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LUXEMBOURG


IAS 38.21 ALLOWS AN INTANGIBLE ASSET TO BE RECOGNISED IF IT IS PROBABLE THAT THE EXPECTED FUTURE ECONOMIC BENEFITS THAT ARE ATTRIBUTABLE TO THE ASSET WILL FLOW TO THE ENTITY, AND THE COST OF THE ASSET CAN BE MEASURED RELIABLY.


Second, the IP right must be recorded on the third party’s balance sheet with its acquisition price and expenditures, amortisations and deductions for depreciations that are directly related to the creation of the asset. The accounted value has to be amortised over its useful life. This is in accordance with IAS 38.21, a financial reporting standard. This allows an intangible asset to be recognised if it is probable that the expected future economic benefits that are attributable to the asset will flow to the entity, and the cost of the asset can be measured reliably.


Third, IP may not be acquired from an affiliated company. The objective of this constraint is to avoid an IP right benefiting from tax exemption within the same group of companies more than once. The tax law defines an affiliated company as a company that holds or is held by a direct participation of at least 10 percent of the share capital (parent company/subsidiary), or a third company that holds at least 10 percent of the licensee or purchaser as well as the licensor or seller (sister companies). The holding of a participation through a tax- transparent entity is to be treated as a direct holding in proportion to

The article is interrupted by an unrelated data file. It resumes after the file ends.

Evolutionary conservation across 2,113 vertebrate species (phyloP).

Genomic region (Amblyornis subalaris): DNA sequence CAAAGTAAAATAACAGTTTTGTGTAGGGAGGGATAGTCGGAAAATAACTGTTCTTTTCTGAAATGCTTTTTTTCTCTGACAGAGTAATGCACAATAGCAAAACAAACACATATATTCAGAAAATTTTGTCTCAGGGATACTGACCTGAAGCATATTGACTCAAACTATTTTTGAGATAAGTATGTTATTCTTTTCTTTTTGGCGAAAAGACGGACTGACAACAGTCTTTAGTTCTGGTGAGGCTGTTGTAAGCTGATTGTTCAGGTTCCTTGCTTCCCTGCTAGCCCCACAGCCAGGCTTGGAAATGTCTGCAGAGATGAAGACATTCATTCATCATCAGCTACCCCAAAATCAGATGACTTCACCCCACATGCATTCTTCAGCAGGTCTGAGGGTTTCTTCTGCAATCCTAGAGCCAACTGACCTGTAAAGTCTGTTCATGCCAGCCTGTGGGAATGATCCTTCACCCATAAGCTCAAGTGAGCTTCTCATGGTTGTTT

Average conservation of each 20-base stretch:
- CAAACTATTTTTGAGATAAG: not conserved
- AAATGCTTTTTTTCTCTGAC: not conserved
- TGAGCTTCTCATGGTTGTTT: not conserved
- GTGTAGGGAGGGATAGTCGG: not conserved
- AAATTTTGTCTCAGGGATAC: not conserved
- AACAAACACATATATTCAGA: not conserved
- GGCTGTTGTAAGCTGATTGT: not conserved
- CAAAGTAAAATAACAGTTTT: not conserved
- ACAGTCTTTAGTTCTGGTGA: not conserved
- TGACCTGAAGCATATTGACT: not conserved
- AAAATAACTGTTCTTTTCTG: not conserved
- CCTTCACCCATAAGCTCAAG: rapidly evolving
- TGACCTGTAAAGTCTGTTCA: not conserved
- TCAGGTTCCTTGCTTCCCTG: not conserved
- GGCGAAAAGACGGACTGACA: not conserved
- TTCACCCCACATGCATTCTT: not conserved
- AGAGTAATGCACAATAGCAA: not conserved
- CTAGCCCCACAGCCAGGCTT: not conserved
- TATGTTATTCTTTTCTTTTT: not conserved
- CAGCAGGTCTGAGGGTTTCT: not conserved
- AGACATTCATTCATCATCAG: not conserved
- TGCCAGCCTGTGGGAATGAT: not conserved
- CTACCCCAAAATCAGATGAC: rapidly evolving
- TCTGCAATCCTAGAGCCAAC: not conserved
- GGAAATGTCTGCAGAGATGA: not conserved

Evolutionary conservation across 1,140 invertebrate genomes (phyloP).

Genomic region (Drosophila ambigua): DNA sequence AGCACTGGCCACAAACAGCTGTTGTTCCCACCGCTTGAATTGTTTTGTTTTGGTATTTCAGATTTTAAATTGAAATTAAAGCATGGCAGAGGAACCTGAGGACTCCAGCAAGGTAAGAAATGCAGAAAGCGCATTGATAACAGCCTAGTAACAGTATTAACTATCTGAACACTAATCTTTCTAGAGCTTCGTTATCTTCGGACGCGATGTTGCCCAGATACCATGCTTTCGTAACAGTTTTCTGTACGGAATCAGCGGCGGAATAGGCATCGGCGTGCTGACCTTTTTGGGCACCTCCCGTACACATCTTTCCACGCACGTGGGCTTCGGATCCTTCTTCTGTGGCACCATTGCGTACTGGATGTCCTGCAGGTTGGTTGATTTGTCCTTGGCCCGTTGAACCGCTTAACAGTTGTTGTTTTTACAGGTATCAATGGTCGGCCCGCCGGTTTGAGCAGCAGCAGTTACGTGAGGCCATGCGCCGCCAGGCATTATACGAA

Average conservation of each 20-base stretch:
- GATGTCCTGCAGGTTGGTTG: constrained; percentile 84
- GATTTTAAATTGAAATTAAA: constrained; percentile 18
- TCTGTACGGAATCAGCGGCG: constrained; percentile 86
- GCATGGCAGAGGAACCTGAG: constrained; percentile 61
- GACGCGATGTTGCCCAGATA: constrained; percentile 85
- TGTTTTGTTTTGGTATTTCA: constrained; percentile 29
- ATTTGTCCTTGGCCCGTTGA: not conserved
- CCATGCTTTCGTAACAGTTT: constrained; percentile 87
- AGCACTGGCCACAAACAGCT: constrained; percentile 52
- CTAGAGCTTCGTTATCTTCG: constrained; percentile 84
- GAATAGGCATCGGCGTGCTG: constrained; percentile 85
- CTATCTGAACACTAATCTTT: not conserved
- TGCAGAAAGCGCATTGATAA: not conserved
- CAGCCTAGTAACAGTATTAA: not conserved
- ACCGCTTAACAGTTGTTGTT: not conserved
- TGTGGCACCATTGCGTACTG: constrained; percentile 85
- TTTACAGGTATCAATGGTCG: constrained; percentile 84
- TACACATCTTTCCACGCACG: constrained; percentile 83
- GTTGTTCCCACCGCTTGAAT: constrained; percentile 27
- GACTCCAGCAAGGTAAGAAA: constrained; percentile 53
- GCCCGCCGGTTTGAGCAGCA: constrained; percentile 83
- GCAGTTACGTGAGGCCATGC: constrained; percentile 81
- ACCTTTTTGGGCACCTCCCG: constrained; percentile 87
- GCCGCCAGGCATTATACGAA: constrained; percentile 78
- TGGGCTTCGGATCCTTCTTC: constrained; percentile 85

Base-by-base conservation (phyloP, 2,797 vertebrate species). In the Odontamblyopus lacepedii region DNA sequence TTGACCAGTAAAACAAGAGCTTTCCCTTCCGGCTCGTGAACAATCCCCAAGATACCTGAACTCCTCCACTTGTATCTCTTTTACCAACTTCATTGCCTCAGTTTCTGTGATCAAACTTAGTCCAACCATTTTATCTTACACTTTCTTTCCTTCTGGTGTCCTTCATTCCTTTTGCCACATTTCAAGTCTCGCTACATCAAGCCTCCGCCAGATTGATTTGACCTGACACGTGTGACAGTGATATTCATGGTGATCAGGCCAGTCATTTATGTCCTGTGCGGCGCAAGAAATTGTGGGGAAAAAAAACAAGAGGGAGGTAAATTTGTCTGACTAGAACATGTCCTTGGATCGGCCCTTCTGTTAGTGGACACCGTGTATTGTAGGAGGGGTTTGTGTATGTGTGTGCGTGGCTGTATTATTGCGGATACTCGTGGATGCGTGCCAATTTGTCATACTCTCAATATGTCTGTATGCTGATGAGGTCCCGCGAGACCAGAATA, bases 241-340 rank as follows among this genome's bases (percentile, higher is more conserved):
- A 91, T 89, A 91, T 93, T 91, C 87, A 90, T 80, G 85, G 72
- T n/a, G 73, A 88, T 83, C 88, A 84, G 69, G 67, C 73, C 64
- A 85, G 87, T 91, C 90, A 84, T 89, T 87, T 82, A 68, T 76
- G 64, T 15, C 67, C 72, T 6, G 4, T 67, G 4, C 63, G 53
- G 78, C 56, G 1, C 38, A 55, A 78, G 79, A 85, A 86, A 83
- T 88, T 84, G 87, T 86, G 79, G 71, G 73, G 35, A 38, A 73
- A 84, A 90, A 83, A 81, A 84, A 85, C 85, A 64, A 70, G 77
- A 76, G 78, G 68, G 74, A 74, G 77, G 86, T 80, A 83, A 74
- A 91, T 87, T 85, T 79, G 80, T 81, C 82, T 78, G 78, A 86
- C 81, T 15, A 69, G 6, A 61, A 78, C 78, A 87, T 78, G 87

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the part that is held in the transparent entity. Interestingly, these anti- abuse provisions do not restrict the sale or licensing of IP assets to an indirectly associated company (grandparent company). Furthermore, there is no limitation regarding the acquisition or licensing of IP assets from a shareholder who is a physical person. The relevant date for the evaluation of the affiliation is solely the moment of the transfer or licensing of the intangibles.


Qualifying income and IP evaluation


A taxable basis is the positive net income defined as the gross revenue that is generated from an IP asset, minus disbursements that must be in direct economic relation with this income, including amortisations and deductions for depreciations. Costs that are related to research do not have this direct link. If a patent application is rejected, previously accounted deductions must be added to the taxable net profit. Foreign withholding tax that is paid on revenues that relate to exploiting IP can only be deducted at a 20 percent level if the foreign net revenues


World Intellectual Property Review e-Digest 2012 173


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